The internationally-used Sphere Handbook on humanitarian standards notes in its shelter and settlement section that shelter interventions should be “well planned and contribute to the safety and well-being of affected people and promote recover”. However, experts stated that there are no guidelines published in Sphere for fire-fighting. There are for fire breaks, but given the cramped and unplanned nature of many of the camps in Cox’s Bazar, they have not been followed in the main.
The Bangladeshi Fire Authorities are responsible for tackling major blazes and the UN and other organisations working on the humanitarian response have created fire safety points throughout the camps with sand buckets and have provided basic fire-safety training to volunteers. However, the camps’ remote locations and cramped layout with extremely narrow passageways can make it time consuming and difficult to access with fire engines and larger pieces of firefighting equipment.
Meanwhile, while sand buckets can be useful for extinguishing smaller fires, once a blaze grows to any size there is little can be done to control it under the current system. The new project is aimed at finding safe and effective solutions that will support refugees to ensure more fires can be extinguished even before fire services arrive.
MOAS hopes the solutions it identifies for improvements and addressing gaps in fire-fighting methods and trainings in the Cox’s Bazar camps can contribute to fire-fighting initiatives in displacement camp settings worldwide.
MOAS director Regina Catrambone, thanked WFP for their support. “MOAS was founded with the goal of saving refugees from drowning in the Mediterranean and now specialises in direct action and innovative solutions to protect migrants from many dangers around the world. Thanks to support from WFP and the dedication and commitment of our implementing partners Helvetas we can now work to support the Bangladeshi Fire authorities and the refugees in reducing the terrible risk of fire in the Cox’s Bazar camps.”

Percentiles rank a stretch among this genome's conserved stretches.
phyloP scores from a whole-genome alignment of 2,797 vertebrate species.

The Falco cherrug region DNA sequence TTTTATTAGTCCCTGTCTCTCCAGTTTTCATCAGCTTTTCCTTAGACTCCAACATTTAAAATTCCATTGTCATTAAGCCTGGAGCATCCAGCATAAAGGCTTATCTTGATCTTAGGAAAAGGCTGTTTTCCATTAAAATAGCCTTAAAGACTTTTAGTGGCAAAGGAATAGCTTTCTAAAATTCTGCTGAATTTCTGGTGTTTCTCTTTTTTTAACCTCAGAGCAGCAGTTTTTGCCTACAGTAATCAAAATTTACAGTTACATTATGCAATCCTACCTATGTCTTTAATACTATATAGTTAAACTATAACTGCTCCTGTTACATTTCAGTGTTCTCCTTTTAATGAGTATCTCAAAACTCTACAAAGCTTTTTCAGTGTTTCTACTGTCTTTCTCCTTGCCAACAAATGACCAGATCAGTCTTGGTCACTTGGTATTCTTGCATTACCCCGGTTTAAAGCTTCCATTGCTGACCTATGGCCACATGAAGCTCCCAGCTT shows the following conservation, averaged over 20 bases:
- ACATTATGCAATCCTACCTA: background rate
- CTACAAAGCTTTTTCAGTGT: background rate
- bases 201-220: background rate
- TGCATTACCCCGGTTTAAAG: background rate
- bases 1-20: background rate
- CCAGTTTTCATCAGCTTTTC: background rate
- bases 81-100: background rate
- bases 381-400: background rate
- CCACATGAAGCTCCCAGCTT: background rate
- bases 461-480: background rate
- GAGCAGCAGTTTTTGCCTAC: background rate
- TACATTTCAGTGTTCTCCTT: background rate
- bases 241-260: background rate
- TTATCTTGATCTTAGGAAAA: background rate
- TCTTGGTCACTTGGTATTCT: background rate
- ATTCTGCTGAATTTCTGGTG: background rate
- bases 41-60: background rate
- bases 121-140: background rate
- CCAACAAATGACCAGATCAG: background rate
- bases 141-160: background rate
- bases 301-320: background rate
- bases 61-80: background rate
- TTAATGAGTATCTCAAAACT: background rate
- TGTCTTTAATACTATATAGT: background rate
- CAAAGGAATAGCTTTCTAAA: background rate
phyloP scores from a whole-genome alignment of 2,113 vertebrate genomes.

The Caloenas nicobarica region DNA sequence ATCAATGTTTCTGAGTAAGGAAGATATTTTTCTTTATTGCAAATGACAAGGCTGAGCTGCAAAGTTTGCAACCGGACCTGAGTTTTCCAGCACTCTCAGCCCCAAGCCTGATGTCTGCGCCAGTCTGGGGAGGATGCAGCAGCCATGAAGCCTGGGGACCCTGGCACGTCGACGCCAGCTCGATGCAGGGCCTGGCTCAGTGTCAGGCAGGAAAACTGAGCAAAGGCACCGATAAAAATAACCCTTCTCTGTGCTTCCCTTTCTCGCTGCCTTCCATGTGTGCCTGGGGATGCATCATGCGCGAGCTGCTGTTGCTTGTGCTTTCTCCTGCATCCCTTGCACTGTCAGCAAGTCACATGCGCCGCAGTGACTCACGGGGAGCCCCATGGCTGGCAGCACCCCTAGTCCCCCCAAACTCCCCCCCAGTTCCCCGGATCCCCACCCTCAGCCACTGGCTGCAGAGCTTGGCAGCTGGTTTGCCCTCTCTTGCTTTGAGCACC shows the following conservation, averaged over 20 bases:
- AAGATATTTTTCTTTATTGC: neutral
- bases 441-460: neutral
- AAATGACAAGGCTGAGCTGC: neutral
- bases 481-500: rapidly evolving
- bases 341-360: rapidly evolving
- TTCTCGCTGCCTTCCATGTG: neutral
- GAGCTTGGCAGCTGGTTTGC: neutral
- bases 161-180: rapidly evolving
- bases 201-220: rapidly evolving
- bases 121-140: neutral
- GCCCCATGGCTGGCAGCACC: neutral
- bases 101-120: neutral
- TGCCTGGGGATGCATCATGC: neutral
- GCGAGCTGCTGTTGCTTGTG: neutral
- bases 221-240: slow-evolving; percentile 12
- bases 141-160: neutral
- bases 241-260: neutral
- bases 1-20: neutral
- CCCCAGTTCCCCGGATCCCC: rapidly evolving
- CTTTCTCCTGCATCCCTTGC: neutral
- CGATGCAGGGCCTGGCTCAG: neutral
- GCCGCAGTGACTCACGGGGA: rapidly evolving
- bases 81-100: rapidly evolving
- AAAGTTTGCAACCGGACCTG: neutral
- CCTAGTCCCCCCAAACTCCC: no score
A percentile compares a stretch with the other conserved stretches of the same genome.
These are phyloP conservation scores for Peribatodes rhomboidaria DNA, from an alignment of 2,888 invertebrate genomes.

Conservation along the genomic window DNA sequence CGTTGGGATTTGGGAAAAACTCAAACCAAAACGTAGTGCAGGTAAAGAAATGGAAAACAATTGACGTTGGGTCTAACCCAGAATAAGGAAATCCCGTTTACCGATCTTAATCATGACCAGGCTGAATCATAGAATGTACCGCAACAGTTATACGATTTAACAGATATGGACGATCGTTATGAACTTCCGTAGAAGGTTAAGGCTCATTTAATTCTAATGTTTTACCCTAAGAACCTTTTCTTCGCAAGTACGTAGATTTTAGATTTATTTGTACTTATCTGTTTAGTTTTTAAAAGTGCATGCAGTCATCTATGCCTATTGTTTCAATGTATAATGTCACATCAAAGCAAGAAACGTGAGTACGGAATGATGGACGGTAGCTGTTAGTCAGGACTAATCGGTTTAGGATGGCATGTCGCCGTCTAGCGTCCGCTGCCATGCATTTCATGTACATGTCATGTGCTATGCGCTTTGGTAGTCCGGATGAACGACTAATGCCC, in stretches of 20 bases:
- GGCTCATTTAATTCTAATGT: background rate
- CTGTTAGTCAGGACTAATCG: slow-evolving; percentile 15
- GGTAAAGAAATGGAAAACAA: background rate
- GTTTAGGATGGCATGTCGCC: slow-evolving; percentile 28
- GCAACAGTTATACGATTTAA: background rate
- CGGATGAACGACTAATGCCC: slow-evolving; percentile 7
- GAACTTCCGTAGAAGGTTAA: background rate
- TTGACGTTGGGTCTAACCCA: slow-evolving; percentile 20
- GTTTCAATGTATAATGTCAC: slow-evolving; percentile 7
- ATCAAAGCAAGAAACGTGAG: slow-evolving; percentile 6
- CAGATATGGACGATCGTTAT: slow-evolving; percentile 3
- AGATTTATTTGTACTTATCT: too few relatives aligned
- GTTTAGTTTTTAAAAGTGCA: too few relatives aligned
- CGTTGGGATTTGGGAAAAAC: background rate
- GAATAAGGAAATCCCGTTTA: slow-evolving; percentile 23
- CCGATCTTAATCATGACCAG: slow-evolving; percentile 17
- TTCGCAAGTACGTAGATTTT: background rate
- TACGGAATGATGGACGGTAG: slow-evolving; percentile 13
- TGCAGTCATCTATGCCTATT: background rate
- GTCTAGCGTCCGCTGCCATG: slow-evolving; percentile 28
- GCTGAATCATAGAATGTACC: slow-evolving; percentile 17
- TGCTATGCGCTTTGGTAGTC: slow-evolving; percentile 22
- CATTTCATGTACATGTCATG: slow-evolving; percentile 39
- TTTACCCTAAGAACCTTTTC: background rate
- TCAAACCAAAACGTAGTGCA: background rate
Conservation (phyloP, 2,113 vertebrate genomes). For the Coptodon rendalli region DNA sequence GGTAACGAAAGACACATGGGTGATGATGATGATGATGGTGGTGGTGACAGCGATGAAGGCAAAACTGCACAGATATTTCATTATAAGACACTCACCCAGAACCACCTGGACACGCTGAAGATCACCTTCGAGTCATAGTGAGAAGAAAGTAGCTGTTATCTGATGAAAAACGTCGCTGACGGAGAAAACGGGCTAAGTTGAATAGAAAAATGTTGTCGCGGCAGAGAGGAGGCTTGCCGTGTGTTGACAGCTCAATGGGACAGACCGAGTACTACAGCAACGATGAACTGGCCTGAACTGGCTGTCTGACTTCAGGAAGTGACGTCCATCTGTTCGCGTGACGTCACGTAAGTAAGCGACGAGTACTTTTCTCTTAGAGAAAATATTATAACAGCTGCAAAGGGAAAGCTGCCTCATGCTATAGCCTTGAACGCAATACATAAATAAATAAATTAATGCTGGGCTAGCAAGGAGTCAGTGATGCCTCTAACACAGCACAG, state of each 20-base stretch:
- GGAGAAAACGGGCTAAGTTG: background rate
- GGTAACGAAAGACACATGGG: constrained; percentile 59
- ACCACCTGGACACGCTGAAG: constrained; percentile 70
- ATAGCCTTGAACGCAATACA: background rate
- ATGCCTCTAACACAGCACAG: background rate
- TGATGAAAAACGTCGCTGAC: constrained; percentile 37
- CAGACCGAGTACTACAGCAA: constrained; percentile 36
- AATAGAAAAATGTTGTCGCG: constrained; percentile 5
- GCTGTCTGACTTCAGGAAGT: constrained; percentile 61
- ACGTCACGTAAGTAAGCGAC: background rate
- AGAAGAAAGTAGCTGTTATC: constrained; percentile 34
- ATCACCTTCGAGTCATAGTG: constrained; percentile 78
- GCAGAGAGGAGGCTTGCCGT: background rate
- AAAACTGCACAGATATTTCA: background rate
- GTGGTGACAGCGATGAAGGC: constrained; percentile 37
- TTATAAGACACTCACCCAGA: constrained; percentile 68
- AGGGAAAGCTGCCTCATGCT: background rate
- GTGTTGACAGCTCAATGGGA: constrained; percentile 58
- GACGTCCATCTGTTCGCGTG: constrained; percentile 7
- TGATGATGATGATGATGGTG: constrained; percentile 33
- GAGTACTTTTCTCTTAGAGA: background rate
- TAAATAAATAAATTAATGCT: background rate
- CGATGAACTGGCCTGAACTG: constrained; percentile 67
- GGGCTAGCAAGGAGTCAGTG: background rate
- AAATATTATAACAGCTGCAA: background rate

Sheila Grudem, WFP Senior Emergency Coordinator, said:
“The fire in March was a devastating reminder of the fragility of the Rohingya refugee camps. The UN World Food Programme is the largest humanitarian organization saving lives and changing lives around the world. We’re proud to support innovative projects that will prevent disasters and respond when emergencies occur.”
Barbara Dietrich, Regional Coordinator Bangladesh, Laos and Myanmar at Helvetas, added: “Helvetas is involved in development cooperation and humanitarian response worldwide and is working with MOAS in Bangladesh. Thanks to the professionalism of MOAS and their technical support, Helvetas can thus contribute to saving lives.”
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MOAS is an international humanitarian organization founded by the Catrambone family in 2013 and dedicated to providing humanitarian assistance and services to the most vulnerable communities around the world. Since its inception, MOAS has reached hundreds of thousands of people through its activities. After several Search and Rescue missions in the Mediterranean Aegean and Andaman seas, MOAS expanded its operations to Bangladesh, to assist Rohingya refugees fleeing violence in Myanmar and the local host community. Today MOAS is currently also involved in several missions in Yemen and Somalia assisting the most vulnerable communities by delivering nutritional and medical aid. MOAS also operate in Malta with various projects to assist migrant communities. With the #SafeAndLegalRoutes campaign, MOAS is advocating to governments and international institutions to fight exploitative and dangerous migration routes and human trafficking by increasing safe and legal pathways of migration that exist on paper but are not sufficiently supported practice to allow the most vulnerable people to safely reach the countries of destination. MOAS has consultative status of Ecosoc and is member of the Malta Refugee Council.